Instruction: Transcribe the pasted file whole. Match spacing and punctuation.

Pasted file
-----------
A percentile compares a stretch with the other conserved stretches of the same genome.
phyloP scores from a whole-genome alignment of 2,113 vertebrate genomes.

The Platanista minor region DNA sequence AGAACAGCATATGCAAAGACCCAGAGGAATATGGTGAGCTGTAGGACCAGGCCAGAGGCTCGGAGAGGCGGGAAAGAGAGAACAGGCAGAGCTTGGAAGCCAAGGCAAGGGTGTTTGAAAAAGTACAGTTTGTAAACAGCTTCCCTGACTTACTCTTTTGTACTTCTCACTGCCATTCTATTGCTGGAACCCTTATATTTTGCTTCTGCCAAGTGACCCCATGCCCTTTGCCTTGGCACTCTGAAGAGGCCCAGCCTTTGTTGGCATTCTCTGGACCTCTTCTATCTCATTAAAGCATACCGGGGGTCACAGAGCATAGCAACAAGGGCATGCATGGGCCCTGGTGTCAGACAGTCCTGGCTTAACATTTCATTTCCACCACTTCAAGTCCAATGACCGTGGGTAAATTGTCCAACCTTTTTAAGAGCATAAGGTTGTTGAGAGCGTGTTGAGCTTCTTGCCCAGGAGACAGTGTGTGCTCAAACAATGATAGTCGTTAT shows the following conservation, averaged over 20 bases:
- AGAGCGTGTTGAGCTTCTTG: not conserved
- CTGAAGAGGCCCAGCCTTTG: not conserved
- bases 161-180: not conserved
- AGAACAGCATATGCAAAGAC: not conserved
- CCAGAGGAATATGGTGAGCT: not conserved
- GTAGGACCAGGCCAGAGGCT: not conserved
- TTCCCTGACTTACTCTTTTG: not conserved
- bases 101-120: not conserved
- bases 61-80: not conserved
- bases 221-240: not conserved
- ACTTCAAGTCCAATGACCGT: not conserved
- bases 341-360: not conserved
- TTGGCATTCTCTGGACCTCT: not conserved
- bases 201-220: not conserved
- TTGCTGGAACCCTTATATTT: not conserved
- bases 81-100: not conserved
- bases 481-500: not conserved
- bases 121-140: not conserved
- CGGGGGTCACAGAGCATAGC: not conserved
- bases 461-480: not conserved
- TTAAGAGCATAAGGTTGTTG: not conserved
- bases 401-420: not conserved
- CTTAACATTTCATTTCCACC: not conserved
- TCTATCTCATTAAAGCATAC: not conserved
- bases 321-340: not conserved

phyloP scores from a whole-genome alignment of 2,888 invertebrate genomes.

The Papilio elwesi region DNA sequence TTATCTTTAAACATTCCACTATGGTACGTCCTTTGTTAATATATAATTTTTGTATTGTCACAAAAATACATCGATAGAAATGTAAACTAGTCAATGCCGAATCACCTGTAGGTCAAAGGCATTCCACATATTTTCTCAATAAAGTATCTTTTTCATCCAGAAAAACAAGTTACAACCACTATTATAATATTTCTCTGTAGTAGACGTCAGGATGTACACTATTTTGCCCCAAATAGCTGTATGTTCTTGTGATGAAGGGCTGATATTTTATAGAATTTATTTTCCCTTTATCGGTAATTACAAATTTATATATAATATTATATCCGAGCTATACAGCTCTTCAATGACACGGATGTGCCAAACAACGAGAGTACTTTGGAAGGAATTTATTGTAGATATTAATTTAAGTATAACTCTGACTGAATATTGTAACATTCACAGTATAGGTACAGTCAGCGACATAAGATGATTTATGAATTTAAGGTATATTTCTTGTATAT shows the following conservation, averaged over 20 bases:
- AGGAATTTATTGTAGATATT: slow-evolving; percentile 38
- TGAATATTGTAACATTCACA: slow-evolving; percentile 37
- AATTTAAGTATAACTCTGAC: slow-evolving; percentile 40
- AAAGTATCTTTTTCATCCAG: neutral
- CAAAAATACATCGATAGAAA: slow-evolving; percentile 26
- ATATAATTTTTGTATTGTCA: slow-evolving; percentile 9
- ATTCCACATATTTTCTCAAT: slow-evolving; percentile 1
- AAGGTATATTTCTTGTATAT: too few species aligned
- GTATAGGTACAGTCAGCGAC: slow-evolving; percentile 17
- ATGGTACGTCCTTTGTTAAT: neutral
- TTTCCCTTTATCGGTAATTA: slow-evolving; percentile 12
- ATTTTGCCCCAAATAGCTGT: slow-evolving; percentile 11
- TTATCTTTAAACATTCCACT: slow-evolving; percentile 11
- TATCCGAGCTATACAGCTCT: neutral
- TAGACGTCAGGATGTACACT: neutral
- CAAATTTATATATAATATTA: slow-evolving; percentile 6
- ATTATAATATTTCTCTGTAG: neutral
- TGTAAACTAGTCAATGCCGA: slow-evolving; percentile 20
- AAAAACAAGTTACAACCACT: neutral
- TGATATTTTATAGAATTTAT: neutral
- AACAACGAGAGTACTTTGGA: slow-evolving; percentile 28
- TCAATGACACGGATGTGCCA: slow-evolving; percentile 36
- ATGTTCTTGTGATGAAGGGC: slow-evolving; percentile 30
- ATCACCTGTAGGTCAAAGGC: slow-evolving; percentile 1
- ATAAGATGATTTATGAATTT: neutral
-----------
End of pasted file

A percentile compares a stretch with the other conserved stretches of the same genome.
phyloP scores from a whole-genome alignment of 2,113 vertebrate genomes.

The Platanista minor region DNA sequence AGAACAGCATATGCAAAGACCCAGAGGAATATGGTGAGCTGTAGGACCAGGCCAGAGGCTCGGAGAGGCGGGAAAGAGAGAACAGGCAGAGCTTGGAAGCCAAGGCAAGGGTGTTTGAAAAAGTACAGTTTGTAAACAGCTTCCCTGACTTACTCTTTTGTACTTCTCACTGCCATTCTATTGCTGGAACCCTTATATTTTGCTTCTGCCAAGTGACCCCATGCCCTTTGCCTTGGCACTCTGAAGAGGCCCAGCCTTTGTTGGCATTCTCTGGACCTCTTCTATCTCATTAAAGCATACCGGGGGTCACAGAGCATAGCAACAAGGGCATGCATGGGCCCTGGTGTCAGACAGTCCTGGCTTAACATTTCATTTCCACCACTTCAAGTCCAATGACCGTGGGTAAATTGTCCAACCTTTTTAAGAGCATAAGGTTGTTGAGAGCGTGTTGAGCTTCTTGCCCAGGAGACAGTGTGTGCTCAAACAATGATAGTCGTTAT shows the following conservation, averaged over 20 bases:
- AGAGCGTGTTGAGCTTCTTG: not conserved
- CTGAAGAGGCCCAGCCTTTG: not conserved
- bases 161-180: not conserved
- AGAACAGCATATGCAAAGAC: not conserved
- CCAGAGGAATATGGTGAGCT: not conserved
- GTAGGACCAGGCCAGAGGCT: not conserved
- TTCCCTGACTTACTCTTTTG: not conserved
- bases 101-120: not conserved
- bases 61-80: not conserved
- bases 221-240: not conserved
- ACTTCAAGTCCAATGACCGT: not conserved
- bases 341-360: not conserved
- TTGGCATTCTCTGGACCTCT: not conserved
- bases 201-220: not conserved
- TTGCTGGAACCCTTATATTT: not conserved
- bases 81-100: not conserved
- bases 481-500: not conserved
- bases 121-140: not conserved
- CGGGGGTCACAGAGCATAGC: not conserved
- bases 461-480: not conserved
- TTAAGAGCATAAGGTTGTTG: not conserved
- bases 401-420: not conserved
- CTTAACATTTCATTTCCACC: not conserved
- TCTATCTCATTAAAGCATAC: not conserved
- bases 321-340: not conserved

phyloP scores from a whole-genome alignment of 2,888 invertebrate genomes.

The Papilio elwesi region DNA sequence TTATCTTTAAACATTCCACTATGGTACGTCCTTTGTTAATATATAATTTTTGTATTGTCACAAAAATACATCGATAGAAATGTAAACTAGTCAATGCCGAATCACCTGTAGGTCAAAGGCATTCCACATATTTTCTCAATAAAGTATCTTTTTCATCCAGAAAAACAAGTTACAACCACTATTATAATATTTCTCTGTAGTAGACGTCAGGATGTACACTATTTTGCCCCAAATAGCTGTATGTTCTTGTGATGAAGGGCTGATATTTTATAGAATTTATTTTCCCTTTATCGGTAATTACAAATTTATATATAATATTATATCCGAGCTATACAGCTCTTCAATGACACGGATGTGCCAAACAACGAGAGTACTTTGGAAGGAATTTATTGTAGATATTAATTTAAGTATAACTCTGACTGAATATTGTAACATTCACAGTATAGGTACAGTCAGCGACATAAGATGATTTATGAATTTAAGGTATATTTCTTGTATAT shows the following conservation, averaged over 20 bases:
- AGGAATTTATTGTAGATATT: slow-evolving; percentile 38
- TGAATATTGTAACATTCACA: slow-evolving; percentile 37
- AATTTAAGTATAACTCTGAC: slow-evolving; percentile 40
- AAAGTATCTTTTTCATCCAG: neutral
- CAAAAATACATCGATAGAAA: slow-evolving; percentile 26
- ATATAATTTTTGTATTGTCA: slow-evolving; percentile 9
- ATTCCACATATTTTCTCAAT: slow-evolving; percentile 1
- AAGGTATATTTCTTGTATAT: too few species aligned
- GTATAGGTACAGTCAGCGAC: slow-evolving; percentile 17
- ATGGTACGTCCTTTGTTAAT: neutral
- TTTCCCTTTATCGGTAATTA: slow-evolving; percentile 12
- ATTTTGCCCCAAATAGCTGT: slow-evolving; percentile 11
- TTATCTTTAAACATTCCACT: slow-evolving; percentile 11
- TATCCGAGCTATACAGCTCT: neutral
- TAGACGTCAGGATGTACACT: neutral
- CAAATTTATATATAATATTA: slow-evolving; percentile 6
- ATTATAATATTTCTCTGTAG: neutral
- TGTAAACTAGTCAATGCCGA: slow-evolving; percentile 20
- AAAAACAAGTTACAACCACT: neutral
- TGATATTTTATAGAATTTAT: neutral
- AACAACGAGAGTACTTTGGA: slow-evolving; percentile 28
- TCAATGACACGGATGTGCCA: slow-evolving; percentile 36
- ATGTTCTTGTGATGAAGGGC: slow-evolving; percentile 30
- ATCACCTGTAGGTCAAAGGC: slow-evolving; percentile 1
- ATAAGATGATTTATGAATTT: neutral